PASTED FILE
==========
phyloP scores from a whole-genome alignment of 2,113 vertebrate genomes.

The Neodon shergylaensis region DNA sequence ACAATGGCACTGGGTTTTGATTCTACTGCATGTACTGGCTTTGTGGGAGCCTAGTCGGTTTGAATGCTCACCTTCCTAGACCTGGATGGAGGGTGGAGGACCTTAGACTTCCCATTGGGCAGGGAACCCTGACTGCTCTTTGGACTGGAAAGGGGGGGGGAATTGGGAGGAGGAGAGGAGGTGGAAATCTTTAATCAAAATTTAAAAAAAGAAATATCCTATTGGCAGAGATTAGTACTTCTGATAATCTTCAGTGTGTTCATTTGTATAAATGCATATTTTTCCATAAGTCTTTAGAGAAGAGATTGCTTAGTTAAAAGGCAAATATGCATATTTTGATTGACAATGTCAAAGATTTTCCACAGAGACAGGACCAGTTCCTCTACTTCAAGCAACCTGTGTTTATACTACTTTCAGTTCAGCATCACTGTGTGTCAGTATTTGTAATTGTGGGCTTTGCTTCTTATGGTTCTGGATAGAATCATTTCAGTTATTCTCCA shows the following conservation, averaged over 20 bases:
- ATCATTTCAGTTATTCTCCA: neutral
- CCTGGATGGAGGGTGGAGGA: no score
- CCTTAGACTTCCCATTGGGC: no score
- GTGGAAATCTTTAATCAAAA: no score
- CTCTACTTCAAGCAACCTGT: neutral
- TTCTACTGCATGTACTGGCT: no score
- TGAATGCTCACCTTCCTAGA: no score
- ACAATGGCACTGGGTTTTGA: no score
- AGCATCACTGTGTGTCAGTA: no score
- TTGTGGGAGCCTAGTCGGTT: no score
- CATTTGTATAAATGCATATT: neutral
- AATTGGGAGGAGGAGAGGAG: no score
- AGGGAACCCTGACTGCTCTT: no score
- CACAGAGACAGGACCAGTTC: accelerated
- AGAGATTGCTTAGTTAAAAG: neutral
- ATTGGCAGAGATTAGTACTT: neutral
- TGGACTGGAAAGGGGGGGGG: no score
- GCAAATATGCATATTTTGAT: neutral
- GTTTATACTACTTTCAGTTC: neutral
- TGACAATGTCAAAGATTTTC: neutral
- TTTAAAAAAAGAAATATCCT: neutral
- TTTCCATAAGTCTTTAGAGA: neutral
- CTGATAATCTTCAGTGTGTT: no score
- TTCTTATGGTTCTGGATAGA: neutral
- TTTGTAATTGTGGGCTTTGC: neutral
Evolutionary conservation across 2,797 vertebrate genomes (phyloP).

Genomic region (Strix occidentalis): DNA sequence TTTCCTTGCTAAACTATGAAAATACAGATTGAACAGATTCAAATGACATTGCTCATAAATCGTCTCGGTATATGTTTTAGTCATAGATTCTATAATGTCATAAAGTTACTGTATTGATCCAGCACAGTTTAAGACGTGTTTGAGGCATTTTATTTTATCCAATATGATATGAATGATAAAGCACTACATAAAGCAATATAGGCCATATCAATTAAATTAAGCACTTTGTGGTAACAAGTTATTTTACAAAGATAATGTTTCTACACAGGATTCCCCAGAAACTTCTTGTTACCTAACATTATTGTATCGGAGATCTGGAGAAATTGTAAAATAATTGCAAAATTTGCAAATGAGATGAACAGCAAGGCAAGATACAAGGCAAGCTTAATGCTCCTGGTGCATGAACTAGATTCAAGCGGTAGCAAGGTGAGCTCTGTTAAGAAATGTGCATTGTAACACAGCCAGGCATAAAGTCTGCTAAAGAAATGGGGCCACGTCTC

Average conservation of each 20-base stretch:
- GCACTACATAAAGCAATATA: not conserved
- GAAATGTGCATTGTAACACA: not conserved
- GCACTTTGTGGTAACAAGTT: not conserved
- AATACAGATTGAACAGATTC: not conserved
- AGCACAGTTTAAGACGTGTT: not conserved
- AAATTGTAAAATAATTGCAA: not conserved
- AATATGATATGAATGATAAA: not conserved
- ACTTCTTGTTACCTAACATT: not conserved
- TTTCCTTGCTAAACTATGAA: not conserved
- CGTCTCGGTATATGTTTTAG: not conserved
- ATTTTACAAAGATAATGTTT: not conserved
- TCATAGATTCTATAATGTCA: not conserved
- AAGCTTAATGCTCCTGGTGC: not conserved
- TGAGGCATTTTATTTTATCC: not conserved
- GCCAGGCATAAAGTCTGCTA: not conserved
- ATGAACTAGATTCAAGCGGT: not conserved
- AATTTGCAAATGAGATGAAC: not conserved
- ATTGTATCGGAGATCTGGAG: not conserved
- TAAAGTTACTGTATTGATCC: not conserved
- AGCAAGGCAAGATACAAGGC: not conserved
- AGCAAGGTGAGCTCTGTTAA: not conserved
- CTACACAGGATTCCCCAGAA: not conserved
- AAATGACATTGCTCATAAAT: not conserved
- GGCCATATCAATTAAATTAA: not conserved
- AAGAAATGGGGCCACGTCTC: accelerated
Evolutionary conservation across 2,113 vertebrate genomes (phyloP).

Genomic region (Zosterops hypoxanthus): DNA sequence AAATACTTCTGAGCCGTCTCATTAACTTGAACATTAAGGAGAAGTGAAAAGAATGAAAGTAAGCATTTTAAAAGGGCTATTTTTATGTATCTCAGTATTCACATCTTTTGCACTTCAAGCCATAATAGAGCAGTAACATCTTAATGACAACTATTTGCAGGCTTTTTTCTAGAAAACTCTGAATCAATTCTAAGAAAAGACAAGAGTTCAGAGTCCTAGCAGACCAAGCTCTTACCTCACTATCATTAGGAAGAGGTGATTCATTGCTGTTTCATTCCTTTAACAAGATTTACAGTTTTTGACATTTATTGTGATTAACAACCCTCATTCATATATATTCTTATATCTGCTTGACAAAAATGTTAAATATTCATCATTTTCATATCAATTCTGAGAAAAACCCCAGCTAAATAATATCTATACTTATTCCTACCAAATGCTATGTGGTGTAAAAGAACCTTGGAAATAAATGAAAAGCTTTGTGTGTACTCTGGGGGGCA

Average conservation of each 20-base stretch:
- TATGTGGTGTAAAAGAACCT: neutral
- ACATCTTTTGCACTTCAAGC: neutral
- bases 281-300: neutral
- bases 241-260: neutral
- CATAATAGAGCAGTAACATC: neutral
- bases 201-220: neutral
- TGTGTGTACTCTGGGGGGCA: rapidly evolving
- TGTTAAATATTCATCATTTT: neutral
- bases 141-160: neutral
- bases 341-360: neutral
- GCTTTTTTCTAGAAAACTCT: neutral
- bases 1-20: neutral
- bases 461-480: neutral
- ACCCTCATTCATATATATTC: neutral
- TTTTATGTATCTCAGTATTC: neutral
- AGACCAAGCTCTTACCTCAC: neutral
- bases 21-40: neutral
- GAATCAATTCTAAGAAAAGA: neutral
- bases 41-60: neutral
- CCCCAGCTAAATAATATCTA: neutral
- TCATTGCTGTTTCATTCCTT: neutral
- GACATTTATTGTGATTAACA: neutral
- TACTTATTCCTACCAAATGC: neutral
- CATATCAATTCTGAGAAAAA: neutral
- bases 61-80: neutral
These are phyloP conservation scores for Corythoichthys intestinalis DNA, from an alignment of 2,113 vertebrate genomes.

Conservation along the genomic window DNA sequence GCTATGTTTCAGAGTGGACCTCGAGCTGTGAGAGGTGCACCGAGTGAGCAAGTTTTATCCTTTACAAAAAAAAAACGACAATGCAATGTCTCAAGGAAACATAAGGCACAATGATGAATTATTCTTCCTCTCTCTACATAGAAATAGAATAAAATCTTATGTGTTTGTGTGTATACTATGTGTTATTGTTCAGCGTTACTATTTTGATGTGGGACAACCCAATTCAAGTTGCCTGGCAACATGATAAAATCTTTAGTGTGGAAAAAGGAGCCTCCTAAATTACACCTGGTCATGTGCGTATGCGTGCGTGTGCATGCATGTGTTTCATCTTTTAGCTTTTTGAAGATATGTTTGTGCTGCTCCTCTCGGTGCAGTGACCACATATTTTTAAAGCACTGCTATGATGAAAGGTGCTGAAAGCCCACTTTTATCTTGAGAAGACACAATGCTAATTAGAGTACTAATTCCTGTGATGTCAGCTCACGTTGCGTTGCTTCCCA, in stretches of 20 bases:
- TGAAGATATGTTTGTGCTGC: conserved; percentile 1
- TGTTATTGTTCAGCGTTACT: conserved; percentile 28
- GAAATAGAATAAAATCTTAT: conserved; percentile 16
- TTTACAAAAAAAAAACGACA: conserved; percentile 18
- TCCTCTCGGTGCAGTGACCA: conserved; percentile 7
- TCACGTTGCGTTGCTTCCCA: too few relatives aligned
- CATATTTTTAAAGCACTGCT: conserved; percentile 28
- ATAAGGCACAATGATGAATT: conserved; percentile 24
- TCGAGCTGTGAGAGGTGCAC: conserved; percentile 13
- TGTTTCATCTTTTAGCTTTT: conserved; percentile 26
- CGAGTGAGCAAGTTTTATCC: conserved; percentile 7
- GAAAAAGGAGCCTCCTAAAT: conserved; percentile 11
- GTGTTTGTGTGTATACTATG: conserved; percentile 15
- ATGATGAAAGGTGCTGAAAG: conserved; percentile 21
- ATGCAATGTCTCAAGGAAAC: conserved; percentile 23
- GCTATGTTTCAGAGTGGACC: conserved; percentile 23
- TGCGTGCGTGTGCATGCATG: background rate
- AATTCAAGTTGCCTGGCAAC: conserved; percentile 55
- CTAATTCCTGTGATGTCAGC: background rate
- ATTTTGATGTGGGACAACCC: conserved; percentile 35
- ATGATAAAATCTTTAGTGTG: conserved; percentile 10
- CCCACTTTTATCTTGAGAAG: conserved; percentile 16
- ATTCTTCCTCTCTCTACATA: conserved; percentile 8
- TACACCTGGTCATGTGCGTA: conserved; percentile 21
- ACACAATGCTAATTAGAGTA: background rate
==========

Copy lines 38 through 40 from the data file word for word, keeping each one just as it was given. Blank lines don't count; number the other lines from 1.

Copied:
- ACTTCTTGTTACCTAACATT: not conserved
- TTTCCTTGCTAAACTATGAA: not conserved
- CGTCTCGGTATATGTTTTAG: not conserved